Your sweetheart interrupts something that you’re engaged in doing. How do you handle it? Beyond the first instinct of protecting your time and concentration, what do you do? This zone beyond our naturally self-centered focus is where we minister to our beloved. It’s where we serve Jesus, who is in our sweetheart, and where we serve our sweetheart with Jesus.
This is going the extra mile, and we do it because we care. But what if we feel like our sweetheart is not caring about us when he/she causes the interruption? It’s so tempting, so easy to feel annoyed, to get angry with our beloved, and to push him/her away. And yet, giving our sweetheart special attention, and being the center of our sweetheart’s attention, is partly why we fell in love in the first place.
Interruptions are surprise opportunities to do ministry. By forcing ourselves to pause long enough to remember this, we can unite ourselves to Jesus and respond with an attitude that says, “Certainly, my beloved. Is there anything else I can offer you to make this experience even more to your liking?”
This is not just an act of sacrificial love. It’s a good strategy. It reinforces the relationship. It protects us from future problems becoming divisive wedges. It recognizes that love is a daily choice, even a moment-by-moment choice, and it tells our beloved that he or she is still the most important person of our life.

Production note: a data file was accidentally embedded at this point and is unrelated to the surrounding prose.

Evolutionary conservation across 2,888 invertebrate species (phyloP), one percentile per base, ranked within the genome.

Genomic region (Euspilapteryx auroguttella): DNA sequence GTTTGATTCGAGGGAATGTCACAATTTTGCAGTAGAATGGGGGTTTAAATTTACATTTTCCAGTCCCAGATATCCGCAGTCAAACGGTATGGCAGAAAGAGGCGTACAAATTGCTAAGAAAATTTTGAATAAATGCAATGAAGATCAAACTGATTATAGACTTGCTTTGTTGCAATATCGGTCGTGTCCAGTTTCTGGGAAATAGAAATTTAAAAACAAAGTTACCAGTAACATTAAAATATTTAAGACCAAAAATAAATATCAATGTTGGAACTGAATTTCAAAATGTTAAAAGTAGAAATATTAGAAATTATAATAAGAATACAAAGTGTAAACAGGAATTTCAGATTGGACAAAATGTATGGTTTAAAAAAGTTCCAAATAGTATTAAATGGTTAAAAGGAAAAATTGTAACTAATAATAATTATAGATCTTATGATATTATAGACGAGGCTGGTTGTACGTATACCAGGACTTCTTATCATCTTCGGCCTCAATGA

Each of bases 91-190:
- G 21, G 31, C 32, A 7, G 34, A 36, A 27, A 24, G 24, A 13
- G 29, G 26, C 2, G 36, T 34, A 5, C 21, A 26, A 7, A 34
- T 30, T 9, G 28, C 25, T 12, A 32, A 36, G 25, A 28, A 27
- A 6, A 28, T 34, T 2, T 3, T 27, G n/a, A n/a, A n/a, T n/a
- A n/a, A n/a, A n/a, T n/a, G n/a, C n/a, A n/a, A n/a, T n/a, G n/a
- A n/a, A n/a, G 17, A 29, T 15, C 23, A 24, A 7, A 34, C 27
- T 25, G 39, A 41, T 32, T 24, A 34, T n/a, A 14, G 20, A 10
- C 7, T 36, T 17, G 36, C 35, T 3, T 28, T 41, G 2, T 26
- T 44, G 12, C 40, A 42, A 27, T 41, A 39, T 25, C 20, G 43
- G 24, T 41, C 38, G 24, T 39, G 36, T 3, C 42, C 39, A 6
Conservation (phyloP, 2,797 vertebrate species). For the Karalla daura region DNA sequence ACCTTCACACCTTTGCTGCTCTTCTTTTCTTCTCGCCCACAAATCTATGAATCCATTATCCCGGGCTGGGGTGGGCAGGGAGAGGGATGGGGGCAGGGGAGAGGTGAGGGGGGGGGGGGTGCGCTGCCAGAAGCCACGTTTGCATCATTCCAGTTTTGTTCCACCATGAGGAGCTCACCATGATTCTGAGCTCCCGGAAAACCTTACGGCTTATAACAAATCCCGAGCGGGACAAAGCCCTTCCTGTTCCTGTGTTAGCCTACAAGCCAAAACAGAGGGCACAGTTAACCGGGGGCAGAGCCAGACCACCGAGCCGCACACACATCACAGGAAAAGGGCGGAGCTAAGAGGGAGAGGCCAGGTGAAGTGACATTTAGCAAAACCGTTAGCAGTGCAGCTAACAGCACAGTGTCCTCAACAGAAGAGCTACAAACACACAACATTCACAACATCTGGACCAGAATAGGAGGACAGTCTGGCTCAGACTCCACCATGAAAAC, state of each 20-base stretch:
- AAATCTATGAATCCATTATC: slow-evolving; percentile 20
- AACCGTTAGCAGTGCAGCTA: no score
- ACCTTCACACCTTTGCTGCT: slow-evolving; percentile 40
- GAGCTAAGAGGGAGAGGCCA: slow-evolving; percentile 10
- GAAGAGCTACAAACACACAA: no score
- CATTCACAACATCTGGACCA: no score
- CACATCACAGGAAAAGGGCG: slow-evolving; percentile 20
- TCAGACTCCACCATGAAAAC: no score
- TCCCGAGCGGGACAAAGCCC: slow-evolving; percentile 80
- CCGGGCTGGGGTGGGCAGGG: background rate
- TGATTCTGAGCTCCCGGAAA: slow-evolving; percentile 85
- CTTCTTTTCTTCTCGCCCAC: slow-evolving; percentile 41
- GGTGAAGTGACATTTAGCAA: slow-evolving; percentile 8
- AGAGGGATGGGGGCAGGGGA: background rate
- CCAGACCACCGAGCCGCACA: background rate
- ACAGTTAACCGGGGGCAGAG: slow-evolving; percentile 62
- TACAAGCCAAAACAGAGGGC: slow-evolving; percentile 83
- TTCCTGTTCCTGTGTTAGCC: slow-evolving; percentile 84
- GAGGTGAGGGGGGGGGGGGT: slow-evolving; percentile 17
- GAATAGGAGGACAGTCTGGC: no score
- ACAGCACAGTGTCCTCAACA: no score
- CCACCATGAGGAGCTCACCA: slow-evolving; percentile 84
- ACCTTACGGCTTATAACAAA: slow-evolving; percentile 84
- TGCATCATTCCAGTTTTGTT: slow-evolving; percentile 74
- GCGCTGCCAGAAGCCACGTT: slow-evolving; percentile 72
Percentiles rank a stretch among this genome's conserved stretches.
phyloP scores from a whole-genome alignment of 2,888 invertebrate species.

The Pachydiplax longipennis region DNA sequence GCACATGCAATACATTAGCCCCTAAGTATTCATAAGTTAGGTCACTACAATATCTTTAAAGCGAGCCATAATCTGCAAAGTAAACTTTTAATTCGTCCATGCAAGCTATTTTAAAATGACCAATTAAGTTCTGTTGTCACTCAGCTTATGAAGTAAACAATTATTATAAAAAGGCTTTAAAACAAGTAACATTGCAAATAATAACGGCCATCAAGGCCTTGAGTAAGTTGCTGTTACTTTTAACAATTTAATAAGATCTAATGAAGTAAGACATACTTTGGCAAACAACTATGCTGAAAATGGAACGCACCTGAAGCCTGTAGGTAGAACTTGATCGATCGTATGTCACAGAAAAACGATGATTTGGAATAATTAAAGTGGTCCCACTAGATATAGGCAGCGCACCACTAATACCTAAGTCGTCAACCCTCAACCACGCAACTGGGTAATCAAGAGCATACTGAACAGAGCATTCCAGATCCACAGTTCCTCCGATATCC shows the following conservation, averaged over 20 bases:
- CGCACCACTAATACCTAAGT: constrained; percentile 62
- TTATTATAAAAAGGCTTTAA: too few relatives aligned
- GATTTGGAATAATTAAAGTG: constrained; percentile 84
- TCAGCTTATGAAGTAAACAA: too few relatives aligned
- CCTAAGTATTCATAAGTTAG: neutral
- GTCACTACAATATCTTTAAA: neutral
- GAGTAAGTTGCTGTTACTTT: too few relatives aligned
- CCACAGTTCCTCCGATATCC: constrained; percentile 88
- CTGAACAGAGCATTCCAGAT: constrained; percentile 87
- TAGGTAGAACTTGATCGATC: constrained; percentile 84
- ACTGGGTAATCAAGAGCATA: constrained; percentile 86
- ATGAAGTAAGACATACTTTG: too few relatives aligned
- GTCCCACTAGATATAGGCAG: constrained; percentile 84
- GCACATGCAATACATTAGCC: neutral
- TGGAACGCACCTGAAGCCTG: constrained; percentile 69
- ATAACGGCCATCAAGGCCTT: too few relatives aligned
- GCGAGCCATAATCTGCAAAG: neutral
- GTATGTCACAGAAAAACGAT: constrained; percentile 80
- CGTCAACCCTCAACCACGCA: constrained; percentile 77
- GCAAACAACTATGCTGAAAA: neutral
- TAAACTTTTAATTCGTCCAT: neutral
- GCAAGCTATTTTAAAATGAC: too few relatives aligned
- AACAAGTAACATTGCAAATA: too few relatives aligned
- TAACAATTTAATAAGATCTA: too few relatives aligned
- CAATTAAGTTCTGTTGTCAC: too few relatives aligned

(P.S.: While preparing this reflection, I was interrupted three times — twice by my sweetheart Ralph and once by my parents for whom I am a caregiver. Jesus gave me three opportunities to understand better what I was writing.)
- How do I handle interruptions? Do I let my initial, negative reaction take control? How can I turn it into an opportunity to love?
- How do I feel when I interrupt my sweetheart and he/she stops everything to respond with helpful kindness?
Strengthen your relationship:
Describe how you feel when you are the one doing the interrupting and your beloved responds graciously. Together design a plan for how to lovingly ask each other to hold off the interruption while you complete what you’re doing, in a way that shows mutual respect. Finish with a prayer that asks the Holy Spirit to help you become more sensitive to how interruptions affect the needs and feelings of the other.
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© 2018 by Terry Modica of Good News Ministries